COLUMBIA RIVER BASIN PROJECT

FOR WATER SUPPLY AND WATER QUALITY MANAGEMENT
      WILLAPA RIVER BASIN (WASHINGTON)
             ECONOMIC BASE STUDY
      AND ESTIMATE OF GROWTH,1960-2010
               March 29, 1963
               A JOINT REPORT

  STATE OF WASHINGTON
  DEPT. OF COMMERCE AND ECONOMIC DEVELOPMENT
  OLYMPIA, WASHINGTON

  U. S. DEPT. OF THE INTERIOR
  BUREAU OF RECLAMATION
  SPOKANE, WASHINGTON

  U. S. DEPT. OF HEALTH, EDUCATION AND WELFARE
  PUBLIC HEALTH SERVICE
  DIV. OF WATER SUPPLY AND POLLUTION CONTROL
  PORTLAND, OREGON

-------
      WILLAPA RIVER BASIN (WASHINGTON)
             ECONOMIC BASE STUDY
      AND ESTIMATE OF GROWTH,1960-2010
              Table of Contents



  SUMMARY

  I.   INTRODUCTION                       1

      A.  Purpose of this Analysis       1

      B.  Definition of the Area         1

      C.  Study Period                   1

      D.  Limitations of this Analysis   1
              i
      E.  Participating Agencies         2

 II.   PRESENT ECONOMIC BASE              2

      A,  Population                     2
              ->
      B„  Industry                       3

III.   GROWTH POTENTIALS AND FORECAST     8

      A.  Factors Influencing Future
            Growth                       8

      B.  Estimate Future Growth        12

-------
SUMMARY




     1.  The Willapa River Basin had a population of almost 9,000 in 1960,




about 5,000 of whom were in the Basin's two incorporated places,  Raymond




and South Bend.  The Basin's economy is largely dependent upon lumber and




wood products manufacturing, fisheries, and food processing, particularly




oysters from Willapa Bay.  (See attached Economic Base Report prepared




jointly by the U. S. Public Health Service, U.  S. Bureau of Reclamation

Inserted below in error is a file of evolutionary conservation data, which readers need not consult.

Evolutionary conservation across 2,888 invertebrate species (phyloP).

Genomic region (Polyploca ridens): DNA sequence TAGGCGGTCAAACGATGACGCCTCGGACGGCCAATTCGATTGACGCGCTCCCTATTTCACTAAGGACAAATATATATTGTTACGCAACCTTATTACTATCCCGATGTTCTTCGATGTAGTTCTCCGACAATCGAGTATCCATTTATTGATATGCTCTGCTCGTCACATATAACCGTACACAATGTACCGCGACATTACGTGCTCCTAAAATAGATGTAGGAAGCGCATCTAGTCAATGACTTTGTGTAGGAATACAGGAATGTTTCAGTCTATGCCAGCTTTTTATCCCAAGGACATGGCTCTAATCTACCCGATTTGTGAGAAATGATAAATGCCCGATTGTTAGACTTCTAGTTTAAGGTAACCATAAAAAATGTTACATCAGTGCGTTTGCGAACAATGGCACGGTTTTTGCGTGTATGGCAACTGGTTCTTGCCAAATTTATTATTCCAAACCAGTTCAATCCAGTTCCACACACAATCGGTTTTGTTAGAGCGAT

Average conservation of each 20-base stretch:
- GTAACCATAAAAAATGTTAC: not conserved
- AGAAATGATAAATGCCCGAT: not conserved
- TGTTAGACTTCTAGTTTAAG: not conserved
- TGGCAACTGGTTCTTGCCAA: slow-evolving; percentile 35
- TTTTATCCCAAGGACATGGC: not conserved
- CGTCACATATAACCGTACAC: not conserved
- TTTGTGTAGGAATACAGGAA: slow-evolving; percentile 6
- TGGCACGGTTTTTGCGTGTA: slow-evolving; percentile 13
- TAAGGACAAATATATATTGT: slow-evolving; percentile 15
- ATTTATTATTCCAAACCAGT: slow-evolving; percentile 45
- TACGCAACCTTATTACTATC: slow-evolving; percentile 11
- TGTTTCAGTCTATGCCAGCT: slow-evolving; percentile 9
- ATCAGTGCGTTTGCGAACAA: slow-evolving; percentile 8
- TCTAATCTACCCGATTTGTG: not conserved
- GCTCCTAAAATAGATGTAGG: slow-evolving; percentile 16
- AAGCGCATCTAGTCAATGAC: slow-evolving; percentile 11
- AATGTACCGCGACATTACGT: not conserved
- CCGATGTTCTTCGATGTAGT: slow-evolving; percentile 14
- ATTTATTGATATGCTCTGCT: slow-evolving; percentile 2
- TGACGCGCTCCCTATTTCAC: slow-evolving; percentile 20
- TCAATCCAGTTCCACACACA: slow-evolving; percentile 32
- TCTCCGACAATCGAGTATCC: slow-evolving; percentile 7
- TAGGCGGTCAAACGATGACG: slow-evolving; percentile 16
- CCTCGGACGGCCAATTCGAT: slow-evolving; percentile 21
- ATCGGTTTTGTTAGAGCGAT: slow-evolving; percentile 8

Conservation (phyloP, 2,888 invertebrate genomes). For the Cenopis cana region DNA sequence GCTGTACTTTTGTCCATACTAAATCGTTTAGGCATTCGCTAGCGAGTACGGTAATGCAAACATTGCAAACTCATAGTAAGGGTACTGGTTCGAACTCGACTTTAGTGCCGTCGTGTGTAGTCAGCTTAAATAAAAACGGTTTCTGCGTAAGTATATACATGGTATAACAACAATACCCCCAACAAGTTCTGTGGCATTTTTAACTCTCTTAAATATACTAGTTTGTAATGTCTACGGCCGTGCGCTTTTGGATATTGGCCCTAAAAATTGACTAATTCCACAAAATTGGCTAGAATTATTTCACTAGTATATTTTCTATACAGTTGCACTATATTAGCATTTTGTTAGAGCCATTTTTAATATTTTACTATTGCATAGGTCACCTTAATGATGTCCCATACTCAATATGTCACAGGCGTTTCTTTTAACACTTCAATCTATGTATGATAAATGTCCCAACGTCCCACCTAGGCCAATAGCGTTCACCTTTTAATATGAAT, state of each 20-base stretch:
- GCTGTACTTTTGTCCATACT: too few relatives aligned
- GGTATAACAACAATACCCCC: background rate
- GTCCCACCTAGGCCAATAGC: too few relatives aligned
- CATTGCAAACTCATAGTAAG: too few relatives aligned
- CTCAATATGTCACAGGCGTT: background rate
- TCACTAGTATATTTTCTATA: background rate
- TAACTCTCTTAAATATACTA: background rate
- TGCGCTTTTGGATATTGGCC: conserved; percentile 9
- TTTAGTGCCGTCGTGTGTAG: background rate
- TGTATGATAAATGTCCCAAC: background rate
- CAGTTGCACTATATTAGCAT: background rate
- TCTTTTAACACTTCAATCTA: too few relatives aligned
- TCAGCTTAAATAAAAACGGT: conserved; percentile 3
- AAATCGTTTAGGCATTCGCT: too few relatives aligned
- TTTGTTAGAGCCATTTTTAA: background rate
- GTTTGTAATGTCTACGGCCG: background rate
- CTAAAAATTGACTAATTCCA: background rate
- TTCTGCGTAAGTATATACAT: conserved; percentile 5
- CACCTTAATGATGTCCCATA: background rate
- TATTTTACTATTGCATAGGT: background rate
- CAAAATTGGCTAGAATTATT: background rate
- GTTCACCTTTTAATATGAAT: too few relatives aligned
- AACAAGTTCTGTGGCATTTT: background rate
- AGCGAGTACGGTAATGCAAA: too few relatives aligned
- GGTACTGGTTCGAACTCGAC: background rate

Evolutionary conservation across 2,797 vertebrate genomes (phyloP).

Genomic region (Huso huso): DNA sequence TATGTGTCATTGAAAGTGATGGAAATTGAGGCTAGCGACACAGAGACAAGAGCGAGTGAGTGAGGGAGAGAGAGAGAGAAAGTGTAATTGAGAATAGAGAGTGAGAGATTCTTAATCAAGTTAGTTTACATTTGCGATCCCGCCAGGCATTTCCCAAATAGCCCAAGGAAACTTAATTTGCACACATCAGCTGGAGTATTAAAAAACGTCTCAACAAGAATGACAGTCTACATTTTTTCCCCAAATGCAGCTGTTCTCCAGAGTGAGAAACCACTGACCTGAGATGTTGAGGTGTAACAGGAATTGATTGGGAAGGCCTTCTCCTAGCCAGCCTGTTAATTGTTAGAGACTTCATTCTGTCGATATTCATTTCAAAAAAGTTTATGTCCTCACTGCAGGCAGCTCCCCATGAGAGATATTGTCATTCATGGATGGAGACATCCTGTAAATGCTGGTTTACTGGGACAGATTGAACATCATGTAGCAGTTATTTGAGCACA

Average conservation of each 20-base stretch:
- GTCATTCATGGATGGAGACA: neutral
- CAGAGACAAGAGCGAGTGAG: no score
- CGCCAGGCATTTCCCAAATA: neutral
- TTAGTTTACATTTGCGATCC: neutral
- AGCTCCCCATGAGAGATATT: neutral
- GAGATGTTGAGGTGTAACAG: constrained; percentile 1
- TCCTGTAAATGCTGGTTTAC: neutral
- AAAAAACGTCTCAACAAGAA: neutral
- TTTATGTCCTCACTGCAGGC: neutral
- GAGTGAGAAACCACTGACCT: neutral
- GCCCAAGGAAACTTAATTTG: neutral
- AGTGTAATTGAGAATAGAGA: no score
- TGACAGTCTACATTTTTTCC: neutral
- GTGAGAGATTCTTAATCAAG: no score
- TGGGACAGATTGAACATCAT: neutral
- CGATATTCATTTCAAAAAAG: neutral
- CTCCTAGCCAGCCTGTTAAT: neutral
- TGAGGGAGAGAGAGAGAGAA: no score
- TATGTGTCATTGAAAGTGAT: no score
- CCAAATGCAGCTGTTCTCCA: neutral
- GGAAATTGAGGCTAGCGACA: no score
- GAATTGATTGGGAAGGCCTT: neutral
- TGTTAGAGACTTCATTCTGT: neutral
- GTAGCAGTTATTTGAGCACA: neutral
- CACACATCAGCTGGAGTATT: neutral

and the State of Washington.)  The population in the Basin as a whole, as




well as of each of the two cities, declined during 1950-60, despite the




growth of Washington state population at a rate slightly greater  than the




national average.




     2.  An examination of the factors likely to influence future growth




in the area, does not suggest a strong growth trend except to the'extent




that the possible availability of industrial plant sites in the study area




is a significant factor.  Based on further utilization of the area's timber




resource and improved irrigation in the Basin,  it is forecast that a ply- •  .




wood mill and an increase in food processing will occur.  In addition,




recreation and tourism, as well as a ^rend toward urbanization, are antici-




pated to increase the size of the two major communities in the Basin and




also result in the Basin increasing its percentage of total county-population.




Such growth would be reflected by an increase in the Basin's population from




9.0 thousand in 1960 to 10.7 thousand in 1985,  and 13.0 thousand  in 2010.




Population in the two incorporated places is projected to increase from 5.0




thousand in 1960 to 6.4 thousand in 1985 and 8.5 thousand in 2010.  Popula-




tion in Pacific County is projected to increase from 14.7 thousand in 1960




to 17 thousand in 1985 and 20 thousand in 2010.  For purposes of  comparison

-------
 it can be noted that  the  projection  for  the  county is the equivalent of an




 average annual growth rate  of  0.6  percent a  year while U. S. Census Bureau




 forecasts (Series  II)  indicate a growth  rate in excess of 2 percent a year




for Washington State.




      3.  In addition  to the forecast summarized above, the Washington State




 Department of Commerce and  Economic  Development has indicated several types




 of industries which might consider locating  in the study area based on the